Colonel Sandurz: Prepare ship for light speed.
Dark Helmet: No, no, no, light speed is too slow.
Colonel Sandurz: Light speed, too slow?
Dark Helmet: Yes, we’re gonna have to go right to ludicrous speed.

On Star Trek, And Tricorder Repairmen

We are at a crossroads in America. We no longer have a middle class. It’s disappeared. Poof, gone. You can work in the retail or service sector for low wages, or you can try and get an advanced degree and work in the tech world. There’s almost nothing in between. We cannot compete with the global economy when it comes to manufacturing. Period, game over, it isn’t coming back.

Of course there will be niches here and there we succeed at and offshoring isn’t quite as cheap as it once was. At the end of the day though, you cannot compete against a country whos workers are paid pennies on the dollar compared to the U.S. The sooner we come to grips with that the better off we’ll be.

I was listening to Department of Commerce Secretary Pritzker on a morning show today and she made an astounding comment. When asked what U.S. sectors are doing well right now her answer was “construction, housing, and consumer retail”. That’s it. That’s our economy in a nutshell. Sectors that are based upon low skilled labor and are volatile and bubble-prone. That oughta scare the holly bejeezus out of you. I don’t know about you, but I’m not all that comfortable banking our economic underpinnings on the hope that Americans will continue to embrace the iPhone 9s with a screen size .02 cm larger or the resurgence of the hover board craze (guaranteed fire resistant!). It’s ok though, ’cause you’re going to need a bigger home to store all that stuff – and boy, do we have some exciting new mortgage options for you!

So what will be the economic engine for the middle class in the future? I’m certainly not smart enough to figure that out or I’d already be investing in it. It clearly won’t be the manufacturing of “things”. It has to be a commodity that can’t be easily shipped from overseas. Something that takes development of an actual skill or expertise, yet doesn’t necessarily require years of schooling and advanced degrees. A job that is valued and recession-proof enough that the average Joe/Jane can support a family and, with some prudent saving, can afford to go drink fruity adult beverages with tiny umbrellas on a beach occasionally.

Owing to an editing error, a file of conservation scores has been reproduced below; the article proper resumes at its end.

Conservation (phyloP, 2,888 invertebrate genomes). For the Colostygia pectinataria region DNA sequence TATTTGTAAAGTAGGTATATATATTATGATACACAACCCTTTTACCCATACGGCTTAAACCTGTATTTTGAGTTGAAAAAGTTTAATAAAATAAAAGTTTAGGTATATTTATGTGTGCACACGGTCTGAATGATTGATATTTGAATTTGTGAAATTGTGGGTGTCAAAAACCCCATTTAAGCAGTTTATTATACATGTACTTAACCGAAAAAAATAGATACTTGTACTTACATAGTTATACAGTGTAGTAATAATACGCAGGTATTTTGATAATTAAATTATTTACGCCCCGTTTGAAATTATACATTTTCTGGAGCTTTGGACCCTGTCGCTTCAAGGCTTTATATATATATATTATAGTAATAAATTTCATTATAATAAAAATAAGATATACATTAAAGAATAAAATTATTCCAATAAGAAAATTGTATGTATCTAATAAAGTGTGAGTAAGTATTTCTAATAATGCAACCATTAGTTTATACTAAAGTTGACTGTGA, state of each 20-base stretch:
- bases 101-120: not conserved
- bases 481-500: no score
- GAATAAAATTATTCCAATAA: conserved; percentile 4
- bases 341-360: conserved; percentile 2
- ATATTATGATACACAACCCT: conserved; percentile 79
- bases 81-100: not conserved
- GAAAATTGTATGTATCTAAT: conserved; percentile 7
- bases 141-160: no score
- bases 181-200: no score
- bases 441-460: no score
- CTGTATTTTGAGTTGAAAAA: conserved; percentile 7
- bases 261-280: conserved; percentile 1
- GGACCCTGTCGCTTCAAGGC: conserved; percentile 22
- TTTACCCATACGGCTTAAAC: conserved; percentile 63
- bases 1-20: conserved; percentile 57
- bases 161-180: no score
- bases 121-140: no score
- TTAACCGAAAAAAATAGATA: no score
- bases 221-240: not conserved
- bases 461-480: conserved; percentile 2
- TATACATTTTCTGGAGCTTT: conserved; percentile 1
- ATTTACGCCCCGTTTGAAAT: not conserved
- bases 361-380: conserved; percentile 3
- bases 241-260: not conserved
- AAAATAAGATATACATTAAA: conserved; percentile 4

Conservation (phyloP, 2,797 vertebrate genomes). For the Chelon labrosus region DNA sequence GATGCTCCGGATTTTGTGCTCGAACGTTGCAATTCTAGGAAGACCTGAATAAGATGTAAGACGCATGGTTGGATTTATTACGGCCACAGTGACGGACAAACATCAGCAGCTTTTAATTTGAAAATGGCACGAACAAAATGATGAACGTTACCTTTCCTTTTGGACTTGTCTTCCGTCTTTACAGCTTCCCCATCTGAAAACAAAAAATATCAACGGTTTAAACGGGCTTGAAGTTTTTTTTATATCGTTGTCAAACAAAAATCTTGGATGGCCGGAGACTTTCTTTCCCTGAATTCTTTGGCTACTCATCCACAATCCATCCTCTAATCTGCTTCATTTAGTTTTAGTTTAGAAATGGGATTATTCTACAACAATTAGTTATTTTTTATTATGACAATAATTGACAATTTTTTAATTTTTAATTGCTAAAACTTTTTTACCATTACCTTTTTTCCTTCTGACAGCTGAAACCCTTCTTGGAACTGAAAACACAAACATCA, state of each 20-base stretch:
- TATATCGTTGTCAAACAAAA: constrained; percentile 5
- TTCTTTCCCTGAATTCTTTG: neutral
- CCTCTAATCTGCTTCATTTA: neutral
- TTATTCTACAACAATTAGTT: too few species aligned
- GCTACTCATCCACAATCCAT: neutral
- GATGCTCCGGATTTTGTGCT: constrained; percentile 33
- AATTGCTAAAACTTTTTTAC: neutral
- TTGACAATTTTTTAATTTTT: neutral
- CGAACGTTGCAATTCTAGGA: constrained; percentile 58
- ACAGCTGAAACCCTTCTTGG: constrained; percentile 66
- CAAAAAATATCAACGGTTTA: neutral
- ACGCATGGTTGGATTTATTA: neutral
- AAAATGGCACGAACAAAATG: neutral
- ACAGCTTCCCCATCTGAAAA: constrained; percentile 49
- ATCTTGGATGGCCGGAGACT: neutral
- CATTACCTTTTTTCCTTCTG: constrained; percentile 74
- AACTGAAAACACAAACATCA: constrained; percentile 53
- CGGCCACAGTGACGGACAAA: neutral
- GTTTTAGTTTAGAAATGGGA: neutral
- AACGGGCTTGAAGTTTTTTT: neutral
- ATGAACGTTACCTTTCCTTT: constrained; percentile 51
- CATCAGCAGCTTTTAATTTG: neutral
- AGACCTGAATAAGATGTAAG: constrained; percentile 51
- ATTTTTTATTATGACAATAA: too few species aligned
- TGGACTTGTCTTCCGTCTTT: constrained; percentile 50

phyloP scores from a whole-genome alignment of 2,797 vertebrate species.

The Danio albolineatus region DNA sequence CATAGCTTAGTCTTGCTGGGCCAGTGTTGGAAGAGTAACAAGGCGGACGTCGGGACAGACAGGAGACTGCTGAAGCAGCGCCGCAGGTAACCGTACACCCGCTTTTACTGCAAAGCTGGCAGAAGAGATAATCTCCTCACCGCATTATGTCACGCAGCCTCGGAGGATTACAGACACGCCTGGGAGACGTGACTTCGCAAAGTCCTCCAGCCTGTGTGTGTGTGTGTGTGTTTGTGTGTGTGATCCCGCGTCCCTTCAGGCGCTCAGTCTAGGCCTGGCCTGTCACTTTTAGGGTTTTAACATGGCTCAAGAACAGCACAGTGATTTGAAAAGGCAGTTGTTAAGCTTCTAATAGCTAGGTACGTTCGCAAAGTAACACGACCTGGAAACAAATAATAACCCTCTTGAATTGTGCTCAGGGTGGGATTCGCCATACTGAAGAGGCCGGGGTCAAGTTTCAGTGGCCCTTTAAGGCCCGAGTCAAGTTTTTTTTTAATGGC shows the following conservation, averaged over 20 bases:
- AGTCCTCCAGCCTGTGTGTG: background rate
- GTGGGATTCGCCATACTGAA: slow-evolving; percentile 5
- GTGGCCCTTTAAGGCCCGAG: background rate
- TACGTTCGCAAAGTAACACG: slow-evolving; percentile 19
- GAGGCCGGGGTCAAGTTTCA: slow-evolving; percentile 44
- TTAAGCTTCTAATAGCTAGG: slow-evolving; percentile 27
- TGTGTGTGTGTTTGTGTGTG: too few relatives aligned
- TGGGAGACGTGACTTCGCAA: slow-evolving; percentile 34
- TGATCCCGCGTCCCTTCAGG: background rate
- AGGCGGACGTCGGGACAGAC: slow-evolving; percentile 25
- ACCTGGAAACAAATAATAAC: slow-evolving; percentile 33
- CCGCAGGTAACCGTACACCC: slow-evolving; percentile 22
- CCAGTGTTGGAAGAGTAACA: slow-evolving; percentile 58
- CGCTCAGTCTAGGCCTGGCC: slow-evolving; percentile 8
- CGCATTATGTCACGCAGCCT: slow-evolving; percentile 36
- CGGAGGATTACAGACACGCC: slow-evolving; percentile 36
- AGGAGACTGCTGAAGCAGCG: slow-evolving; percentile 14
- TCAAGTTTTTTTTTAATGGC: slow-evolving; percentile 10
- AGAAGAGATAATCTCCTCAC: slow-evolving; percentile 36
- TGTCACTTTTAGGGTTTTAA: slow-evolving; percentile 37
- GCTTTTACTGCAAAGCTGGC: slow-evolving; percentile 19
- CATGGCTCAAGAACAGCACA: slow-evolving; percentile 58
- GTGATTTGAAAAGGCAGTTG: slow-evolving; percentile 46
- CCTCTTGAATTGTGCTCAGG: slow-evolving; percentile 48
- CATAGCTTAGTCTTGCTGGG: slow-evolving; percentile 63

While I don’t know what that sector will be, if I had kids or if you’re just starting out in the job world, I’d make damn sure I was comfortable with data, information management, and device connectivity. Learn how to create a website beyond just using a canned template. Can you connect a device to a network and troubleshoot problems? Can you write simple scripts to connect various programs and do something with their output? Can you take data from a program and do something with it to present it in a compelling way? None of these things take years of advanced math or electrical engineering to understand. These are skills anyone who applies themselves can master.

What is clear about the future is that we will be driven by data. Billions of cheaply manufactured devices will all be connected to various networks and attempting to communicate with each other. Yes, eventually your refrigerator will be not only ordering your weekly groceries, but will be preparing nutritional summaries for your health care provider. My report will be exclusively cheese, beer, and hummus. Beef and pork will be too damn expensive for anyone but the evil one percenters.
I’ve  gone the route of helping sick people. There will always be sick people, right? Meanwhile I’ll probably be replaced by an $11 an hour, 17 year old medical assistant wielding a Star Trek medical tricorder. I should have been training to be a tricorder repairman. Or an Obamacare v.12 website administrator.



Can’t We All Just Get Along?

Recently I’ve had to deal with telephone customer support. This of course is an activity that most rational human beings avoid like the plague. Generally speaking I’d rather endure toenail surgery without anesthesia than spend time dealing with “customer service”. Unfortunately the problem was that I was unable to watch the latest Game of Thrones on HBO and that is a DEFCON ONE crisis. All of a sudden I started receiving the following message on the HBO channels: “Your TV does not support this programs content protection. Replace the HDMI cable with component cables.” Since there may be children in the room, “WHISKEY TANGO FOXTROT!!!”